The First-Tier Tribunal (FTT), in the case of Villar v Revenue and Customs examined whether the disposal of goodwill was capital or income in nature. The taxpayer in this case was a renowned orthopaedic surgeon specialising in hip arthroscopic procedures. The taxpayer sold his business in return for a payment of £1m, this payment was treated as capital in nature and a claim was made for Entrepreneur’s Relief. HMRC opened an enquiry into the relevant tax return and eventually issued a formal closure notice and assessed the £1m payment as income. This resulted in the appeal before the FTT.
The taxpayer’s position is that he received the £1m payment as consideration for the sale of a business as a going concern and therefore it should properly be assessed to Capital Gains Tax (CGT) whilst HMRC argued that the payment was in fact income in nature, being effectively an advance for services provided and so subject to Income Tax. HMRC also put forward a second argument to the FTT, that if the payment were in fact capital in nature, it remained clear that it should be treated as income based on the provisions of Part 13, Chapter 4, Income Tax Act 2007. Both parties agreed that the sale of a business is a capital transaction, the case revolved around this issue of whether or not the taxpayer’s arrangements amounted to the sale of a business.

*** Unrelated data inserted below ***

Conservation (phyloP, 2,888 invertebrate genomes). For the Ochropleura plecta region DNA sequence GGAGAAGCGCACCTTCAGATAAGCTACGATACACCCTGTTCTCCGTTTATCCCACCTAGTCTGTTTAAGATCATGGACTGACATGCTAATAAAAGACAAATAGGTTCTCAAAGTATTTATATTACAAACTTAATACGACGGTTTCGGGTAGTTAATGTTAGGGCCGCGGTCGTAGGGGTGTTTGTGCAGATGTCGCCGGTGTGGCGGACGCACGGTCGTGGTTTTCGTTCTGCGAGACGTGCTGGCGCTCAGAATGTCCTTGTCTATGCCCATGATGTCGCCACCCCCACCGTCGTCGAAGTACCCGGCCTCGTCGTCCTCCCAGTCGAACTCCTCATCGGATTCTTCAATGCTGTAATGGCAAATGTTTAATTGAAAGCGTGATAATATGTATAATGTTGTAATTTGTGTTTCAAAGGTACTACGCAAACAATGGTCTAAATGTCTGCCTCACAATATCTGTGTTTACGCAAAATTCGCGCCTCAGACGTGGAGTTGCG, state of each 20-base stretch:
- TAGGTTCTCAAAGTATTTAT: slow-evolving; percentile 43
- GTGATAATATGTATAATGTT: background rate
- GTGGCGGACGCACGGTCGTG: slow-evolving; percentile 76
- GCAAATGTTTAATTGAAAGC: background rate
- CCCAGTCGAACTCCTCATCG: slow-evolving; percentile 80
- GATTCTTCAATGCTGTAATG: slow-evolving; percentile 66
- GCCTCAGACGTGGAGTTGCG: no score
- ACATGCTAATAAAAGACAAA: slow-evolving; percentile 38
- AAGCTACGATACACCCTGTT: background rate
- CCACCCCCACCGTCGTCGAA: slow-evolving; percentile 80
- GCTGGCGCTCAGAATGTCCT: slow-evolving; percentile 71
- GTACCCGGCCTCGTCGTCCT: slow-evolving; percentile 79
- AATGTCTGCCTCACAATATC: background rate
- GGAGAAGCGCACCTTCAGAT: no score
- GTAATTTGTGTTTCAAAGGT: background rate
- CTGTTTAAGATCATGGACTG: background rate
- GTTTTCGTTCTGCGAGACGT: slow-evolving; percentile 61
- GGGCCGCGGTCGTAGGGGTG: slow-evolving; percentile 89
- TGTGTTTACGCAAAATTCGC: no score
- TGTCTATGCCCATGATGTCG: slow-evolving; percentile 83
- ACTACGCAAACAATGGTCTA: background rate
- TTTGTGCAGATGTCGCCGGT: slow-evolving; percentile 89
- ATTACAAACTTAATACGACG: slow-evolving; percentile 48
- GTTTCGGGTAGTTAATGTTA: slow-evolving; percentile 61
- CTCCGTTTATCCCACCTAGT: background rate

The FTT, after examining all the facts, concluded that the £1m consideration received was a capital payment and rejected HMRC’s second argument that the relevant provisions of ITA 2007 applied finding that there was no evidence that the taxpayer had entered into the relevant arrangements in order to avoid or reduce the amount of Income Tax payable. The appeal was allowed in full. The case makes for interesting reading and provides some helpful guidance for those in similar situations although it must be remembered that no precedent is set by the FTT’s decision.